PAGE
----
The Hollywood Fringe Festival 2015: Final Tallies & Reviews
HOUSE OF RABBITS CHARIVARI IN VOYEURVILLE (Platinum Medal)
House of Rabbits Charivari in Voyeurville developed by Brandon Baruch and directed by Baruch and Kyle Johnston owes a great deal to The British Music Hall/rock band The Tiger Lillies and their musical reinterpretation of Heinrich Hoffmann’s 19th century children’s book “Der Struwwelpeter” or “Shockheaded Peter.”
Hoffmann’s illustrated book of rhymes was intended to furnish German children with moral instructions; instructions which basically played out as, don’t be a little prick or Shockheaded Peter will swoop down, rip your arms and legs off and replace them with twigs.
House of Rabbits, which describes itself as a: “Hardcore-Vaudeville/Art-Rock band” has created a show which in tone and style takes its “true north” from the Tiger Lillies earlier work.
Fortunately, though, Baruch and Johnston were not content with fashioning a mere facsimile, but wisely set off in their own direction. The resulting production which, while it may acknowledge being “inspired by” The Tiger Lillies and “Shockheaded Peter,” is definitely not derivative of the same.
With music by House of Rabbits and book by Jess Gabriell Cron, we are given an odd and exceedingly entertaining highbred of Edward Gorey blended with Bugs Bunny then served as an admonition against the world’s morality police.
You would think that was a no-brainer considering how scenarios, attesting to that point, surface with regularity and are played out ad nauseam in the media: the “family values” conservative is caught picking up hookers, anti-gay marriage legislator is revealed to be paying hush money to former students he molested.
That attempts to impose narrow sexual prohibitions on a society are both hypocritical and doomed, is a lesson the human race seems incapable of learning.
David Offner’s scenic design in conjunction with Laura Wong’s costumes contributes to a sense of the stage dripping with a fetid dampness. The good citizens of Voyeur-ville are portrayed as rabbits and other minor rodents, with Cron belting out tunes as our Virgil, leading us along as we follow Ashley Elizabeth Allen, Cara Manuele and Cory Storey down a tortured path woven from barbed wire and pitted with betrayed love to a dark and disturbing finale.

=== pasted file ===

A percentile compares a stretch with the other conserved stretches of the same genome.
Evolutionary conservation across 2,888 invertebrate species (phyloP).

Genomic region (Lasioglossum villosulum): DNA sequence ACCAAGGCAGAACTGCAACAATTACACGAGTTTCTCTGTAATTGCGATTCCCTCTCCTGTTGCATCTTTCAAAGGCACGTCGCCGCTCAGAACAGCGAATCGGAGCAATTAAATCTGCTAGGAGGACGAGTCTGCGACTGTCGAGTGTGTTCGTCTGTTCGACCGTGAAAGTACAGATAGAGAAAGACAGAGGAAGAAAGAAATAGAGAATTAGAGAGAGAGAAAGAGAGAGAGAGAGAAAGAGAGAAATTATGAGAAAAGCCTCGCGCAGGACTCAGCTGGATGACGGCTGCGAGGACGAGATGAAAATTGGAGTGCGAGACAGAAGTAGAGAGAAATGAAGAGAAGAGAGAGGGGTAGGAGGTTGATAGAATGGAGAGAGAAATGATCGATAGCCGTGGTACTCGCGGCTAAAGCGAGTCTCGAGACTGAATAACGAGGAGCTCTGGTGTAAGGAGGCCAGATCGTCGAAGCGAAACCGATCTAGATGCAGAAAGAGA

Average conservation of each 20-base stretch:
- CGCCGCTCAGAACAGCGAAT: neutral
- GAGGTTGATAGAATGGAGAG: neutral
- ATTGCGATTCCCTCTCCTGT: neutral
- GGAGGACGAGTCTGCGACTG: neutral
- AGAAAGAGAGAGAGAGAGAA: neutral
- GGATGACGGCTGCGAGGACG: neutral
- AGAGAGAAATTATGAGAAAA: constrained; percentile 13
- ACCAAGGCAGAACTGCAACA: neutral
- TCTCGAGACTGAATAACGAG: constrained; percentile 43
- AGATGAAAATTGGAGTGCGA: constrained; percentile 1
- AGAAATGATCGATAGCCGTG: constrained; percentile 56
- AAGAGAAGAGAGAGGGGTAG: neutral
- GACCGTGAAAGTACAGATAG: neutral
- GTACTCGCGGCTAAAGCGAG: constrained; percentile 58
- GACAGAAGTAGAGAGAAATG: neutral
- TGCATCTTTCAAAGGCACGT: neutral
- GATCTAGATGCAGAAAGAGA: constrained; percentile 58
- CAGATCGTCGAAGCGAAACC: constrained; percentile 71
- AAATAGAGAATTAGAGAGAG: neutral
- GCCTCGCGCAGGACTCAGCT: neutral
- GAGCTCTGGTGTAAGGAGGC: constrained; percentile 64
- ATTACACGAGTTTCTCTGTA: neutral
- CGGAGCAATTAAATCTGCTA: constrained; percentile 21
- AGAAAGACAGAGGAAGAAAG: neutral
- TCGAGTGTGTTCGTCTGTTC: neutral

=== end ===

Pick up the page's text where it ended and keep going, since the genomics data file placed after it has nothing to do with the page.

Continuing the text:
The show lacks for nothing and achieves much, for which portion of credit must be given to producer and technical director Max Oken.
PILLAR OF FIRE (Platinum Medal)
Ray Bradbury’s Pillar of Fire was originally published in 1966, as part of S is for Space a collection of short Sci-Fi stories aimed at young adults, which was always one of the most page worn volumes in any junior High School library. In 1975, Bradbury, the constant creative tinkerer, adapted it for the stage.
It is unlike anything else that Bradbury ever wrote, yet, paradoxically, it is a conflux of elements that would always be inherent to his style; the fusion of the rational with the irrational, the lover of literature, the modernist secure in science, the superstitious primitive, cowering at the bumps heard in the night, the poet and the brute. What is perhaps so jarring about Pillar of Fire is the lack of amalgamation the parts display. Bradbury had yet to harmonize the distinct voices he bore within himself, so here they each perform in severance, with a purity of pitch later be muted in the cohesion of Bradbury’s creative choir.
Unlike Bradbury’s later works, Pillar of Fire is more poem than prose, more rage than reflection, and more horror story than speculative fiction.
It is 2349; the future is logical and disinfected. Man is germ-free, fear free, sanitized of superstition, of fear. Humanity has been “cleared.” Even death has been sanitized from the psyche of mankind, with only one graveyard still remaining in existence, as a tourist attraction.
But now the directive has come, it is time for it to be expunged and the bodies interned removed and conveyed to one of the huge incinerators that towers over the landscape. But before the removal can be completed a corpse awakens. One William Lantry, dead for 400 years.
Bradbury doesn’t bother with explanations for this occurrence.
What is important to Bradbury is a reckoning of what would be lost if “death” dies.
If the great fear of life’s end was taken from our awareness, would there be any terror left for man.
If terror was lost to man, would Poe be lost as well? Lovecraft?